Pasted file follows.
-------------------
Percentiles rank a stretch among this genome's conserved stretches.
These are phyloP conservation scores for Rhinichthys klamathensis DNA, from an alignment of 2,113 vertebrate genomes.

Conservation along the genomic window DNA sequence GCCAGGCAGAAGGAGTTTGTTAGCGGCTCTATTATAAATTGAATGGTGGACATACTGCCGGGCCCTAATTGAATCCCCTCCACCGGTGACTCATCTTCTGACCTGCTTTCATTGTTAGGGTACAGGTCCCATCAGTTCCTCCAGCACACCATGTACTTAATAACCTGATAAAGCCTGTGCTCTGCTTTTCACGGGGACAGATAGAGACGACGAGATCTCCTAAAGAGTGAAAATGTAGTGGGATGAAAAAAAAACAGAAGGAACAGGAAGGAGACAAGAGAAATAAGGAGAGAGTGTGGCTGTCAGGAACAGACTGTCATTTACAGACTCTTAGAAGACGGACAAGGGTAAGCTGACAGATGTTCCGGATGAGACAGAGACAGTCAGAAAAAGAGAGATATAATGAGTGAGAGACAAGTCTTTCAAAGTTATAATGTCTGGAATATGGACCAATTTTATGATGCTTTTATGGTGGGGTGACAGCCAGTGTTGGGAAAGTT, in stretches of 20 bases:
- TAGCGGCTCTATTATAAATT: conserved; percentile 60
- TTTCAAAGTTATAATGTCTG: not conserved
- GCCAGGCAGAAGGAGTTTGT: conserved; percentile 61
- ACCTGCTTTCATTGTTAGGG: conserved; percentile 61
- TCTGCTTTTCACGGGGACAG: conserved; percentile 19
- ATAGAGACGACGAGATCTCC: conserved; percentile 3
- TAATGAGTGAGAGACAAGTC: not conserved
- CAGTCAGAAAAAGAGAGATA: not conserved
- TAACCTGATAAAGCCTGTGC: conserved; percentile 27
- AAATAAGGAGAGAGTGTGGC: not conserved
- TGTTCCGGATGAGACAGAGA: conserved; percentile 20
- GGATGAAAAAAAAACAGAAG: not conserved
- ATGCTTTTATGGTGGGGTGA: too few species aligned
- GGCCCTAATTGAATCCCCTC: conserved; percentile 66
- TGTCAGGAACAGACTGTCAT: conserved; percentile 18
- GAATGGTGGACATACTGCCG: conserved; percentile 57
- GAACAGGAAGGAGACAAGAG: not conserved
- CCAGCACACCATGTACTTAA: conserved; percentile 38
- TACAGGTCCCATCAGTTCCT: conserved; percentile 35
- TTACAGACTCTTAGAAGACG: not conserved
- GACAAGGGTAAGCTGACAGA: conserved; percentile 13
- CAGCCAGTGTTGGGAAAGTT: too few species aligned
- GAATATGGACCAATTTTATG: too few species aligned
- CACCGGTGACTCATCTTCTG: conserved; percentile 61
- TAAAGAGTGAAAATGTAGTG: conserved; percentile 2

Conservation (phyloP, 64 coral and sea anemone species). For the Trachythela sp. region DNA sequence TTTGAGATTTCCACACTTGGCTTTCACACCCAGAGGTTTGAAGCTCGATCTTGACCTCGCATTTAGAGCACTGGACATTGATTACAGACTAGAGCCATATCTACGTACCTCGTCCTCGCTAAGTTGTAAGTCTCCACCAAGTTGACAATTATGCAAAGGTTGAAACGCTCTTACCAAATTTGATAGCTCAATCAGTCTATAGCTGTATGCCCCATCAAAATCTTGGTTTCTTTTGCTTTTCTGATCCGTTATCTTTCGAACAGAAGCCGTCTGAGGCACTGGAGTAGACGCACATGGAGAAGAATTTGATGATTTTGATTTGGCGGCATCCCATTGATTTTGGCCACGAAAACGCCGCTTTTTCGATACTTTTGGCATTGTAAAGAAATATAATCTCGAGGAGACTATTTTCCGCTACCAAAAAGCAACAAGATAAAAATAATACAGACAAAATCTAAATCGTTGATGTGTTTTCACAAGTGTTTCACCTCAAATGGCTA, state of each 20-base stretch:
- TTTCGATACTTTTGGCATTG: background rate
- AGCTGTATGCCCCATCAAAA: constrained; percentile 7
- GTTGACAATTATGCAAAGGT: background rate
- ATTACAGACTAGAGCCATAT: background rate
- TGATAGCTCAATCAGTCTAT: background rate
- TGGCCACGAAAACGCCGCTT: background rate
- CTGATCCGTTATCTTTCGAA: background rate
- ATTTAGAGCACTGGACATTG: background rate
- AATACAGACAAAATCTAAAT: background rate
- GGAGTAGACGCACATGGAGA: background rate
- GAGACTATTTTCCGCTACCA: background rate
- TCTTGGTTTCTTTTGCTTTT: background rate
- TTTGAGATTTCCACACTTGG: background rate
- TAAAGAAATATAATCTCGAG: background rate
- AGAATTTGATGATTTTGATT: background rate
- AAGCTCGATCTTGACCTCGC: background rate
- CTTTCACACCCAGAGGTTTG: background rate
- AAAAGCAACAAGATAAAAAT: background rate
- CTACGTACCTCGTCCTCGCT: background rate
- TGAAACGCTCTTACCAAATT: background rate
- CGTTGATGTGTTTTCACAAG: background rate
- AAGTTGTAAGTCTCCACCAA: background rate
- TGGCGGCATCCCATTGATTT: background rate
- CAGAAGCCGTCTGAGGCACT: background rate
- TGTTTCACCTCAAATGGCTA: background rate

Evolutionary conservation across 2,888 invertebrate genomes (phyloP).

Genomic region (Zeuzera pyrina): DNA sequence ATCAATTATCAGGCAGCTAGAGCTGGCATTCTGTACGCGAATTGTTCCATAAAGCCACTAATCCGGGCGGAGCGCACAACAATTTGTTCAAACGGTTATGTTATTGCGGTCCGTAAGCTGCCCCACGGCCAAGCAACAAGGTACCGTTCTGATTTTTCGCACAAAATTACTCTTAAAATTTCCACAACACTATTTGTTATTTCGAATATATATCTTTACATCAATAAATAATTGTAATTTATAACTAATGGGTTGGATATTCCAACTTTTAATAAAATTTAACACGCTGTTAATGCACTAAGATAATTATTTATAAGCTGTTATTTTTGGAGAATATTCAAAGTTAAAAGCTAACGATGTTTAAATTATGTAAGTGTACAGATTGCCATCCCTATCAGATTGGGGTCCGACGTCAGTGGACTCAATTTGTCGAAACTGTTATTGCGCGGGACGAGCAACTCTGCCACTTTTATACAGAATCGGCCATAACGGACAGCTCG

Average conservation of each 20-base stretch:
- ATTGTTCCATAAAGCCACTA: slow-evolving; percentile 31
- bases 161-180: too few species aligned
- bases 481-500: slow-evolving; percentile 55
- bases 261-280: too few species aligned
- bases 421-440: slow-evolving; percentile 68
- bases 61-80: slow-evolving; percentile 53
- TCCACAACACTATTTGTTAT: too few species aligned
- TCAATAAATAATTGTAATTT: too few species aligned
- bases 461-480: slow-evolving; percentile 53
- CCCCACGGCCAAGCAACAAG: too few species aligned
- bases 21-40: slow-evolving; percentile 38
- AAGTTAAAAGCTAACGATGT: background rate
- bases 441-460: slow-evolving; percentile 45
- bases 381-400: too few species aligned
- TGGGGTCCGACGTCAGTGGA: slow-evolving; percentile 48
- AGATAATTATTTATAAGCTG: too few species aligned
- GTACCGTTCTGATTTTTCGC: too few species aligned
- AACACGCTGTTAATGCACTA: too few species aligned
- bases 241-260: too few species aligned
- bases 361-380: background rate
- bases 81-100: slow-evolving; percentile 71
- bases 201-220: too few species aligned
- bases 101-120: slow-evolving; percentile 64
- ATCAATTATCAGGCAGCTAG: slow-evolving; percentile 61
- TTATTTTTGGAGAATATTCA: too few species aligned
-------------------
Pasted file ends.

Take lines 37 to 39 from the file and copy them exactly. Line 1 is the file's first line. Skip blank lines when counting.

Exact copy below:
- ATTTAGAGCACTGGACATTG: background rate
- AATACAGACAAAATCTAAAT: background rate
- GGAGTAGACGCACATGGAGA: background rate